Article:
Skip to main content

The American Leviathan

July 2024
3min read

Man is a contrary sort, driven by a desire to eat his cake and have it too. He wants incompatible things, and although this gets him into all kinds of trouble it may be the source of his strength. His desire for opposite extremes leads him into life-saving compromises, and the simple fact that no compromise lasts very long compels him to keep on tinkering. Because he never can get what he wants he keeps on trying. This often costs him more than he can afford to pay, but it may be good for him; at the very least it keeps him from getting stagnant.

Thomas Hobbes, the seventeenth-century political philosopher, noted that mankind wants both liberty and dominance. He wants to be free to do as he pleases, but he also wants to live under the controls that will give him some sort of security, especially security against war, riot, and rebellion—matters which are usually brought on by people’s insistence on full liberty of action. So, said Hobbes, men created government, the commonwealth, the “great Leviathan” set up to “tye them by fear of punishment to the performance of their Covenants and observation of [the] Laws of Nature.”

Of all of the Leviathans which mankind has devised, the one set up in America is in many ways the most unusual, and Roy F. Nichols, the distinguished historian from the University of Pennsylvania, examines this country’s experience in a thoughtful new book, Blueprints for Leviathan: American Style , which strikes this reviewer as an exceptionally stimulating discussion of the way we govern ourselves.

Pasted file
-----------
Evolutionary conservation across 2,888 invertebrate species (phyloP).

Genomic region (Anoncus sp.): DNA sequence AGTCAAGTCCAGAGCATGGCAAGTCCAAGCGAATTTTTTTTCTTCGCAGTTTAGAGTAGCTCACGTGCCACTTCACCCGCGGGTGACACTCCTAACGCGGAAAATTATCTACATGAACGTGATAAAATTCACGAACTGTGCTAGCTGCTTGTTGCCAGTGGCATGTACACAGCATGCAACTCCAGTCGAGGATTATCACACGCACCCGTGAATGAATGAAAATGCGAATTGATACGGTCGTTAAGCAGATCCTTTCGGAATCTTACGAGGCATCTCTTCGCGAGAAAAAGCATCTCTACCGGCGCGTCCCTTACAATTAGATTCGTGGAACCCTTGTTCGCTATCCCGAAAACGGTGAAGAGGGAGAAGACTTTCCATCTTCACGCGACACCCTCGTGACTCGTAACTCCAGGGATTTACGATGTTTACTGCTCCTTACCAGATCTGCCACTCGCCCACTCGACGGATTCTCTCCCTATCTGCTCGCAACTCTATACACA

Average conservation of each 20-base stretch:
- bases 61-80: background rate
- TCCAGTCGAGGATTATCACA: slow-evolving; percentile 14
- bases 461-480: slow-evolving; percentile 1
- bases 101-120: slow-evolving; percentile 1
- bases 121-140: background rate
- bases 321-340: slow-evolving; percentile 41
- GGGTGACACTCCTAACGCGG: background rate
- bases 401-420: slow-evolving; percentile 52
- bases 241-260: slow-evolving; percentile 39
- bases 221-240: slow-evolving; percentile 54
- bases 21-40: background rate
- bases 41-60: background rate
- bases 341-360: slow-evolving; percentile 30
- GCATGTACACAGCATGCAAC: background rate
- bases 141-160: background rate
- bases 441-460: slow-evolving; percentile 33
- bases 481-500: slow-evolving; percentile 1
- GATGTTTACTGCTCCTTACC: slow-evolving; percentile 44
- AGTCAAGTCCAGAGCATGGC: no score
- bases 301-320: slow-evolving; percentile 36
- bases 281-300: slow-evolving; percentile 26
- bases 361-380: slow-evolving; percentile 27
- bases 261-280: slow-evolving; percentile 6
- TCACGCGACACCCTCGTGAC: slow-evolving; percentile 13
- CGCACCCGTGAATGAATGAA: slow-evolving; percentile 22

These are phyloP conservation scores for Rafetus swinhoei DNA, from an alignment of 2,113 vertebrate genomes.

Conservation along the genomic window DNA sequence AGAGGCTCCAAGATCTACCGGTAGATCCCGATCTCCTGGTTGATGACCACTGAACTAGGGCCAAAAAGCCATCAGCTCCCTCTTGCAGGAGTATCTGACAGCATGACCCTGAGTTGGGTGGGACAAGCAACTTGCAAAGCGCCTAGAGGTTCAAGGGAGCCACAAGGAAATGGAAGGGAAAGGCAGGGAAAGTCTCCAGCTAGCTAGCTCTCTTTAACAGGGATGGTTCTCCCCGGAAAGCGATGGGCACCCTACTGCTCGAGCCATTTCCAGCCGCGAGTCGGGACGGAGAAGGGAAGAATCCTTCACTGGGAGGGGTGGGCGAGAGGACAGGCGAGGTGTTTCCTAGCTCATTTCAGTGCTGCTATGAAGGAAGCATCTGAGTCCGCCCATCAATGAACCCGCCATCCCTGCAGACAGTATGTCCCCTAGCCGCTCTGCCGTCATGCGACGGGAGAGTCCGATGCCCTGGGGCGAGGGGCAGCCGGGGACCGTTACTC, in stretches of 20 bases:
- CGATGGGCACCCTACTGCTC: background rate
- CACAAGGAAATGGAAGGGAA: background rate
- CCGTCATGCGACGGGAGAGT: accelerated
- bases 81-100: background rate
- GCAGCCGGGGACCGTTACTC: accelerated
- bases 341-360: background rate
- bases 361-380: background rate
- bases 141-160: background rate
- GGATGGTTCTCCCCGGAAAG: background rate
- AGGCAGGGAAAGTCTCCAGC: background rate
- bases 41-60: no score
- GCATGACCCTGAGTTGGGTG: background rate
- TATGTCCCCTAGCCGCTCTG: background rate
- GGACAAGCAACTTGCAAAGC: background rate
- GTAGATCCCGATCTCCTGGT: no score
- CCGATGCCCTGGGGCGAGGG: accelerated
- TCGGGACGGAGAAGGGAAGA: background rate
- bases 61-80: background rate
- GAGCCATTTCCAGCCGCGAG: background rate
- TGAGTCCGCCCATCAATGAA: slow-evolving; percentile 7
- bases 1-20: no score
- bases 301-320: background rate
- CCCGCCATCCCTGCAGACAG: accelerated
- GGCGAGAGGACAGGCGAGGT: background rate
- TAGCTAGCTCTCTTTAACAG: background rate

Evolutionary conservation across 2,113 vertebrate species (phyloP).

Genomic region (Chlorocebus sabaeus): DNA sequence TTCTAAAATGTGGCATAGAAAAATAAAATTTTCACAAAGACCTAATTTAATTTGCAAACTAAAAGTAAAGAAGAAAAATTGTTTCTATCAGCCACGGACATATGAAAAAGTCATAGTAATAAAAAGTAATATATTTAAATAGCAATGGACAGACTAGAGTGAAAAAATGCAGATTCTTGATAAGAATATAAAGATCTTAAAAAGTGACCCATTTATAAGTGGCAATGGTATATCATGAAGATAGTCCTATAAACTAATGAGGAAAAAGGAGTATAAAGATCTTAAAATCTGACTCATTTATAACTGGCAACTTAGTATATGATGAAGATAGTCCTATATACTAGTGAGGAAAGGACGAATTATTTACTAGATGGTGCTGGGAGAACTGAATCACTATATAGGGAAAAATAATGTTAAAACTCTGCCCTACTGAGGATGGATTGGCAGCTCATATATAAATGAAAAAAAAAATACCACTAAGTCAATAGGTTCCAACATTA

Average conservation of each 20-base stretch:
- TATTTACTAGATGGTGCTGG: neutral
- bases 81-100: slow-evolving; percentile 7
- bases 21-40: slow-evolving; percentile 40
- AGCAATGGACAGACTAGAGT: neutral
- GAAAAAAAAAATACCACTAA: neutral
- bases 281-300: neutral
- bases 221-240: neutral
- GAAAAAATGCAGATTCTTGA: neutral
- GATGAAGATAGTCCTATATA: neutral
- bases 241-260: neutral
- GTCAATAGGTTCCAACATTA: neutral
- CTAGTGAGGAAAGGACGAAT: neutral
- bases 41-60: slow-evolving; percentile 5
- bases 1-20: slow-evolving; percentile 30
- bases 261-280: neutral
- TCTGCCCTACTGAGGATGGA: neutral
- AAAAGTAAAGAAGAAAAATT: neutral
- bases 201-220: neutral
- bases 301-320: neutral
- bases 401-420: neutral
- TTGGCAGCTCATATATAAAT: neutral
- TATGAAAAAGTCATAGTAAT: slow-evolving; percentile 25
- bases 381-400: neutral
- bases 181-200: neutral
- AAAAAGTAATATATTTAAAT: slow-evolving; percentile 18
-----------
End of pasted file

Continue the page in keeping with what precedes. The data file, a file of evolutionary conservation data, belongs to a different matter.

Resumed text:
Until the Founding Fathers got down to work after the American Revolution, governments had come into being more or less by haphazard. Bodies of law, custom, and observance grew up around a strong central power, usually without any basic plan except for recognition of the fact that the will of the strongest is likely to prevail; men adapted themselves to a Leviathan, made the best of it, and now and then had to resort to violence in order to modify it to meet their most pressing needs. But in America, Leviathan—that is, the whole structure of government—was specifically contrived. Men found themselves in a vast geographical area, remote from all the rest of the world, with nothing much to go on except the undeniable necessity of creating a body politic which could function in a country that was like no other country that had ever existed.

Not only was this country remote from the other nations of the earth; its separate parts were remote from each other, and the sort of centralization that was common elsewhere was obviously out of the question. Furthermore, the Founding Fathers were starting from scratch. In sheer self-defense—to avoid the confusion and misunderstanding which would have caused the whole organism to fall apart—it was necessary to put everything down in writing. Elsewhere, if a constitution existed at all it was devised long after government itself had been created; here the constitution had to come first.

Blueprints for Leviathan: American Style , by Roy F. Nichols. Atheneum Press. 333 pp. $6.50.